Hemophilia care in Taiwan has been covered through the country’s national health insurance system for the past 15 years. But those with bleeding disorders still need to know how to advocate for themselves, says Chung-Ming Hu, director of the Hemophilia Association of Taiwan.
Hemophilia is one of the most expensive diseases to treat in Taiwan. Hu, who has severe hemophilia B, does not want the bleeding disorders community there to become complacent about its national health insurance benefits. That’s one reason he invited Angelina Wang, the National Hemophilia Foundation’s (NHF’s) director of research and medical information, to speak to members of his association. “I hoped her visit would influence patients here to try to change government policy, spread awareness of hemophilia and stand up for themselves,” Hu says.
In 2009, Hu, now age 30, was sponsored by Taiwan’s Council for Hakka Affairs to pursue a three-month internship at NHF in New York City. During NHF’s Washington Days, he was inspired by young American men his age fighting for better healthcare access. He thought learning more about the American bleeding disorders community and NHF’s advocacy efforts might galvanize his own community.
Taiwan has about 1,000 people with bleeding disorders. In January 2010, Wang spoke to 70 community members at a meeting in Taipei, Taiwan’s capital. She also spoke to 50 members in Kaohsiung, the second-largest city. Wang, whose parents immigrated to the US from Taiwan, was able to introduce herself in Mandarin, but gave her presentations in English while Hu translated. Wang described the efforts to reform the US healthcare system and discussed NHF’s education and research programs, funding, and services available through HANDI, NHF’s information resource center.
“Most of the costs for treatment in Taiwan have been covered by the government. That’s phenomenal,” Wang says. “But it’s not something that’s always going to be guaranteed. They do still need to know how to advocate for themselves in the event that they are ever threatened with the curtailment of their health benefits.”
Although prophylactic treatment has not yet been allowed in Taiwan, people with hemophilia can go to the hospital for on-demand factor infusions at any time at no charge. They are given one dose at the hospital and can take two or three doses home for self-infusion later, according to Hu.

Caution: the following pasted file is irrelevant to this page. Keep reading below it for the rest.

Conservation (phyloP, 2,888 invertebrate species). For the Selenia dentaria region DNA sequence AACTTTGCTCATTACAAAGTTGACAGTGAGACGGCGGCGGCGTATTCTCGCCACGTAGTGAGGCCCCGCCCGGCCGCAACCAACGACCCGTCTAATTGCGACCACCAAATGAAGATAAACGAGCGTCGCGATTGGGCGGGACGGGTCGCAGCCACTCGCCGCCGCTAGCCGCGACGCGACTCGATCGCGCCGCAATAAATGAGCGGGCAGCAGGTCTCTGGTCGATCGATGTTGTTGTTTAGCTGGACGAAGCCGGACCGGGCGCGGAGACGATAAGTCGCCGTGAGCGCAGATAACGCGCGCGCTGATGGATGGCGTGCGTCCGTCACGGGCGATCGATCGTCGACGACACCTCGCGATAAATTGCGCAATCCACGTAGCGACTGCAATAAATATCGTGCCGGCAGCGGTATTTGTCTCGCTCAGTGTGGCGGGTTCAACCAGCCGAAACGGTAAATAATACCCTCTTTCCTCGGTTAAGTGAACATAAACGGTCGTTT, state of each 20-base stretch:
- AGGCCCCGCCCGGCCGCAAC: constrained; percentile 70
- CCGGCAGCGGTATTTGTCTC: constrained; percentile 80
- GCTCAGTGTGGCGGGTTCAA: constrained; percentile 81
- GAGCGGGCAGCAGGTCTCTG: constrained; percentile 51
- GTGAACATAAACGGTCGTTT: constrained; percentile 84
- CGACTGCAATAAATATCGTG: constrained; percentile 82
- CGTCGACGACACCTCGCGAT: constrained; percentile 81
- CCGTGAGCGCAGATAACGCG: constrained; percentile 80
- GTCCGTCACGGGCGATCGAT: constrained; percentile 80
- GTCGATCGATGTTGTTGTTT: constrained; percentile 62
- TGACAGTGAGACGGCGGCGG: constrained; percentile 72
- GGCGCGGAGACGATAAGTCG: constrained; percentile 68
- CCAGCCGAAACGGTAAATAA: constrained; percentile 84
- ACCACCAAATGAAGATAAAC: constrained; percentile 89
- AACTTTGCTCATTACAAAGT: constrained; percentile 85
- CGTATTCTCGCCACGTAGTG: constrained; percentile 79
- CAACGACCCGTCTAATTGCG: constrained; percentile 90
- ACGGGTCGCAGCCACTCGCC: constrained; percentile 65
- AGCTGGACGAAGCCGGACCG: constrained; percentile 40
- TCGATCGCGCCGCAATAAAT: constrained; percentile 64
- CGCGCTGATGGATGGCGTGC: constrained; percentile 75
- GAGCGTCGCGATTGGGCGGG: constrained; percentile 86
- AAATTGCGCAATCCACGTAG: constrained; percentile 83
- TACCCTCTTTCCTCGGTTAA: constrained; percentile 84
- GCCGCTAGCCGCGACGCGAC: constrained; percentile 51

Wang says a major source of strength for the bleeding disorders community in the US is its consumer advocacy, a message she shared with the Taiwanese audience. “I used to believe there was a benefit to hemophilia patients staying under the radar,” she says. “However, now I think it’s more important for individuals to tell their own story correctly in terms organizations will understand.”
Before Taiwan established its universal healthcare system in 1995, people with hemophilia received minimal treatment. Many men born before the 1990s experienced frequent joint bleeds, which were untreated, leading to disability. These men have difficulty finding appropriate work, a problem Hu’s association, led by President Feng-Mei Chuo, is addressing. “We have requested funding from the government to help young men find adequate jobs,” Hu says. The association can offer the men short-term jobs that will allow them to develop work skills.
This year marks the first time the association, founded by Ming-Ching Shen, MD, 11 years ago, budgeted for government assistance. Previously, all funding was provided by pharmaceutical companies or individuals. The association requested funding from the Taiwanese government after learning that a portion of NHF’s educational program funding comes from its own government. NHF has a cooperative agreement with the Centers for Disease Control and Prevention. “That was a surprise to us and something we wanted to pursue,” Hu says. “If our association can have the ability to cooperate with the government, it will be better for our patient group and move us in the right direction.”
The exchange between NHF and the Taiwanese association has benefited both countries. “To be able to meet some of the people in Taiwan was a great opportunity,” Wang says. “It informs what I do here in the US. It has helped me understand what commonalities there are between our countries.”
The people of Taiwan were quite interested in how their US hemophilia counterparts were faring. “I was asked if patients in the US experienced bullying or discrimination in school, what happens when care is not paid for, and how the older generation of men with hemophilia were doing,” Wang says. “Visiting Taiwan only reinforced in my mind how much work we still need to do and how important it is for NHF to keep working to ensure that patients here in the US have the same ability to access the necessary life-saving treatments they require, regardless of the state they reside in or their particular insurance plan.”